The Whistler Museum’s archive houses many documents, printed material, films, oral histories, and photographs from Whistler’s rich cultural past, from the arrival of Whistler’s earliest pioneers to the journey of hosting the Olympic Games. It’s a treasure trove of interesting facts and unique stories that are unapologetically Whistler.
One of the first major collections I (Brad Nichols, Executive Director/Curator) catalogued while working in the archives as an intern at the Whistler Museum in the summer of 2011 was the George Benjamin photograph collection.
George Benjamin, originally from Toronto, Ontario, first came to Whistler in 1968 on a ski vacation, staying at the infamous Toad Hall. George, on “Benji,” as he was more commonly known, would move to Whistler in 1970.
George was a semi-professional photographer. His family back in Ontario owned a photo-finishing business, and this allowed him to develop his photographs for free – a handy asset in the days before digital photography.
The George Benjamin Collection consists of 8,236 images from the late 1960s to the early 1980s. Photos in the collection include images of early Whistler Mountain Ski Patrol, Soo Valley Toad Hall, Gelandesprung ski jump competitions, summer days spent at many of Whistler’s lakes, parties, and everyday shots of living and working in Whistler. This might be the most candid representation of Whistler during this era in our collection.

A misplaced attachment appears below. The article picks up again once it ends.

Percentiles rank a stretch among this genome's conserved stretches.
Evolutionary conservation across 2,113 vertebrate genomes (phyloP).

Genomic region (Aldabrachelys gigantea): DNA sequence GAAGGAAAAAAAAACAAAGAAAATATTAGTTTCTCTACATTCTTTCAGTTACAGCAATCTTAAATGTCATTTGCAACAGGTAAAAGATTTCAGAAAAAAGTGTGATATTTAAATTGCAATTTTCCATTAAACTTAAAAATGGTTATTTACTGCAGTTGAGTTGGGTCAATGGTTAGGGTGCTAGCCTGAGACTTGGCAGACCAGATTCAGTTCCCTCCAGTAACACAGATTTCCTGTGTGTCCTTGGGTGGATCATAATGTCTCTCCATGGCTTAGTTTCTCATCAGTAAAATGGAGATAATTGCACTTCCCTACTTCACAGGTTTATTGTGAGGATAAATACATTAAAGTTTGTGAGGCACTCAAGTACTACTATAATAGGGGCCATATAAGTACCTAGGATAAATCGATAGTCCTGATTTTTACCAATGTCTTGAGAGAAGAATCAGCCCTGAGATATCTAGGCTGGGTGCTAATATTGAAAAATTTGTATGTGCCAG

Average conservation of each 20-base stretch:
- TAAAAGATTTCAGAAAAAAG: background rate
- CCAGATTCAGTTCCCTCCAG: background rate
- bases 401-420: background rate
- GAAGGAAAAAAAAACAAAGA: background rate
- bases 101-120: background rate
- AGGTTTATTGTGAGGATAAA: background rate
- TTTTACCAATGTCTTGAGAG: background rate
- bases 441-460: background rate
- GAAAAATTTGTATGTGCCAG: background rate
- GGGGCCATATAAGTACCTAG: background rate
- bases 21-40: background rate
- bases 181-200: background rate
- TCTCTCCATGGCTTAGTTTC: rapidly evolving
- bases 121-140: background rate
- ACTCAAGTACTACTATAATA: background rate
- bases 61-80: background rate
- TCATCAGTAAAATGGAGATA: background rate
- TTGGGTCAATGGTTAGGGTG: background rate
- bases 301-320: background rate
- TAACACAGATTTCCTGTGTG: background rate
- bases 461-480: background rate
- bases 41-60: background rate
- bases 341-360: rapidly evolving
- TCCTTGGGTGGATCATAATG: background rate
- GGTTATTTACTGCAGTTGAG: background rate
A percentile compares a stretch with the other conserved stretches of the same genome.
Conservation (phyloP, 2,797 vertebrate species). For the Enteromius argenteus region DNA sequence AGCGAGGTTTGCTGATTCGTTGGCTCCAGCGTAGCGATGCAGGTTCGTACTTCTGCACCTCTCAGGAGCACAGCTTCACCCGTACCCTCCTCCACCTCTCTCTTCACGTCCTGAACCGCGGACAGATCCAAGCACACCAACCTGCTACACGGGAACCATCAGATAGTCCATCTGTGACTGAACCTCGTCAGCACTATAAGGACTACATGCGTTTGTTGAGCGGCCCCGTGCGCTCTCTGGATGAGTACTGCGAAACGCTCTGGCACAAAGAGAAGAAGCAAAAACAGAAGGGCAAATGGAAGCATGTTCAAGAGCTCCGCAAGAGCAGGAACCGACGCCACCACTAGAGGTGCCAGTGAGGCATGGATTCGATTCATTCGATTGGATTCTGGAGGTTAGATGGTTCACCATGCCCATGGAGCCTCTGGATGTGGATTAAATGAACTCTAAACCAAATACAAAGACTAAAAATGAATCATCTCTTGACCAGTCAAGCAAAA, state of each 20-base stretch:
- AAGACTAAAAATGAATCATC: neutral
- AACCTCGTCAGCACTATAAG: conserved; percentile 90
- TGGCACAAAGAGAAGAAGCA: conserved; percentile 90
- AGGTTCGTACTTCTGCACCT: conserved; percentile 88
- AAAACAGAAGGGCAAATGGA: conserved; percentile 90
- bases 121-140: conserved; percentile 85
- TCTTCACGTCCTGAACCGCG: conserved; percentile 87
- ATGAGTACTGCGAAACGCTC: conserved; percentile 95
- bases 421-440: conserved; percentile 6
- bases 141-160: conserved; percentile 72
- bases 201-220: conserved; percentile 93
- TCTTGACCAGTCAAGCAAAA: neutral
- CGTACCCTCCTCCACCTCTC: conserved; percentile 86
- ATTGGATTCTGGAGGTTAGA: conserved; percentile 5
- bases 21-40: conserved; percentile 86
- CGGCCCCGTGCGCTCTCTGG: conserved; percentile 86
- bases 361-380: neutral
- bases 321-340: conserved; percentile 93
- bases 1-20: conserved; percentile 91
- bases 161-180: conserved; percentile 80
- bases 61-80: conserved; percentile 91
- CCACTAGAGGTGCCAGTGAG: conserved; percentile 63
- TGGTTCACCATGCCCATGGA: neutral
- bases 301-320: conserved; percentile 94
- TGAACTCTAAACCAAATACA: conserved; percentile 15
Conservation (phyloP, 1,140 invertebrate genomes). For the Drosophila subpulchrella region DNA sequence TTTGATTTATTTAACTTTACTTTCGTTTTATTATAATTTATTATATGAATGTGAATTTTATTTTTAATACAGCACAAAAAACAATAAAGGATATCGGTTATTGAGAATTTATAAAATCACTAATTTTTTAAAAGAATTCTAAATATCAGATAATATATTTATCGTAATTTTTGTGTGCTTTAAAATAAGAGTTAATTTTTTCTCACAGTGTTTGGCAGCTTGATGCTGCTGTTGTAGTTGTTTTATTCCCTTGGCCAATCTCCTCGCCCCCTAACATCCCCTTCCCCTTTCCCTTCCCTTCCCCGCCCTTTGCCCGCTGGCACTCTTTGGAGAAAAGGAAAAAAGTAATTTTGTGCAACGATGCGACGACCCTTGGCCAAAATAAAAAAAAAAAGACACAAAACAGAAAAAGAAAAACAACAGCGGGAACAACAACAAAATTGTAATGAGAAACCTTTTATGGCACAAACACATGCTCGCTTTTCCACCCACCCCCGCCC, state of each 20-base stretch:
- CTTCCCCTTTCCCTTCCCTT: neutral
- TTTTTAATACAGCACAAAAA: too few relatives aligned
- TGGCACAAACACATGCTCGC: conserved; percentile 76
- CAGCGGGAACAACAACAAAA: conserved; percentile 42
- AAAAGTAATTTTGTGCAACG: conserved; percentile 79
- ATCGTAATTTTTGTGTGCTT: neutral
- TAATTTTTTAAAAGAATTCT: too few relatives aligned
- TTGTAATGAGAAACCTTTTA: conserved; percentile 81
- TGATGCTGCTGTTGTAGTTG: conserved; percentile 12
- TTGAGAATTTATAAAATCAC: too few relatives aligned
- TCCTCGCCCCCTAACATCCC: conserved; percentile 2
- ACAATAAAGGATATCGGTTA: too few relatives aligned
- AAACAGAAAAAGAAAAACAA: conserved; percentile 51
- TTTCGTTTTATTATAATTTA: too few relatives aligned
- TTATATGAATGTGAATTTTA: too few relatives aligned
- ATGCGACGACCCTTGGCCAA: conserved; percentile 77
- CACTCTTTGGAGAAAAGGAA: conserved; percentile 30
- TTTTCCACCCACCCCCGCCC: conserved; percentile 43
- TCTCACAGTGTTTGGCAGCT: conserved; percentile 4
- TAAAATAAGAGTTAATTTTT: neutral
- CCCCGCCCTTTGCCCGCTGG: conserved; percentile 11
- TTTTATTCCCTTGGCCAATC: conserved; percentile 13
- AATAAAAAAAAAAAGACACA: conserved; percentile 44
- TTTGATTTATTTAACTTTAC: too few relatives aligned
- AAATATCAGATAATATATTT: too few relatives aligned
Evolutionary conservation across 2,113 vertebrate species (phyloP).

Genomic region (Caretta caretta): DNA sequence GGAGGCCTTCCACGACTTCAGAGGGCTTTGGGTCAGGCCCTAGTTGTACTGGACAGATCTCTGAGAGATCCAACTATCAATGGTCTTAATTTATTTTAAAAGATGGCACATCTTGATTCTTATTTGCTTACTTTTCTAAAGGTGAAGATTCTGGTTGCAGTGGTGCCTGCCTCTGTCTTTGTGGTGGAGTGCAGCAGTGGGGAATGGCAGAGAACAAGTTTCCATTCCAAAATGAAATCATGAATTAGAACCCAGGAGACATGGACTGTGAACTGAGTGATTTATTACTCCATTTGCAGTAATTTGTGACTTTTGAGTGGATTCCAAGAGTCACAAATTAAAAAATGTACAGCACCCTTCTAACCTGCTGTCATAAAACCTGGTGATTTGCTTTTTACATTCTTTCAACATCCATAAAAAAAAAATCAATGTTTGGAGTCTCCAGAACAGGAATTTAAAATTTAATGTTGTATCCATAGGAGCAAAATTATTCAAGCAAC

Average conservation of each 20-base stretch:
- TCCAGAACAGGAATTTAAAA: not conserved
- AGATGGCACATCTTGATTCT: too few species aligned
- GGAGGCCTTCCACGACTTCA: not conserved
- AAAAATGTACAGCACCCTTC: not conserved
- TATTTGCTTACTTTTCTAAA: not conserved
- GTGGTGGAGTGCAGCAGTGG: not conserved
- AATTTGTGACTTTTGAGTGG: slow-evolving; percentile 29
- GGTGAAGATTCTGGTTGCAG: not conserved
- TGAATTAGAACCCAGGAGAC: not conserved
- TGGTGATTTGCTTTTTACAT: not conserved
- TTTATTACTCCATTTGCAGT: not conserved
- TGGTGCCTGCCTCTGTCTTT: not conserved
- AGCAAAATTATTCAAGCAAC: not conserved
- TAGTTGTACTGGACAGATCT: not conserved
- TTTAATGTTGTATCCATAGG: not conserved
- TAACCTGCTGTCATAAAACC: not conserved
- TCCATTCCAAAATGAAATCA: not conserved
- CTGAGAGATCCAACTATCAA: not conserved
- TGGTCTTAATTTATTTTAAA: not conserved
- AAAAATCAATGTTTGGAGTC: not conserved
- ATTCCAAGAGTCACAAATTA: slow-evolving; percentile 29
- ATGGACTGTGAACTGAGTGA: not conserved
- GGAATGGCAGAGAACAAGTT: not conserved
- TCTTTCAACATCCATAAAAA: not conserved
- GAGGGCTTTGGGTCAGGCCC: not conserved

Folks living in Whistler during this time would have had more in common with Whistler’s early-20th century pioneers than with the Whistler of today. Many residents were still using outhouses, had little-to-no electricity, and relied on wood stoves for their cooking needs. George’s photos capture this pioneer lifestyle, but with the added element of the counterculture movement of the 1960s and 1970s – and, of course, people that loved to ski.
George’s residence in Whistler was the infamous Tokum Corners. This cabin – which was once home to Whistler Museum Board Chair John Hetherington, had no running water, and was often repaired with found materials – would become one of the cornerstones of social life in the valley.
George, who had access to 16mm film equipment, would often shoot on Whistler Mountain, capturing his days following ski patrol blasting and partaking in avalanche control. These film vignettes would be screened at Tokum Corners, usually with Pink Floyd’s Dark Side of the Moon playing over top to ever-growing crowds.
George opened the Photo Cell photography store in Creekside around 1973.
He later became a commercial fisherman in the late-1970s. He moved from Whistler back to Toronto in the early 1980s and now lives in Port Perry, Ontario.
George generously donated his collection of photographs and negatives to the museum in 2009. The bulk of George Benjamin’s photos are available on the Whistler Museum’s website here.
If you have any interesting stories, films, or photographs from Whistler’s past, we would love to hear from you.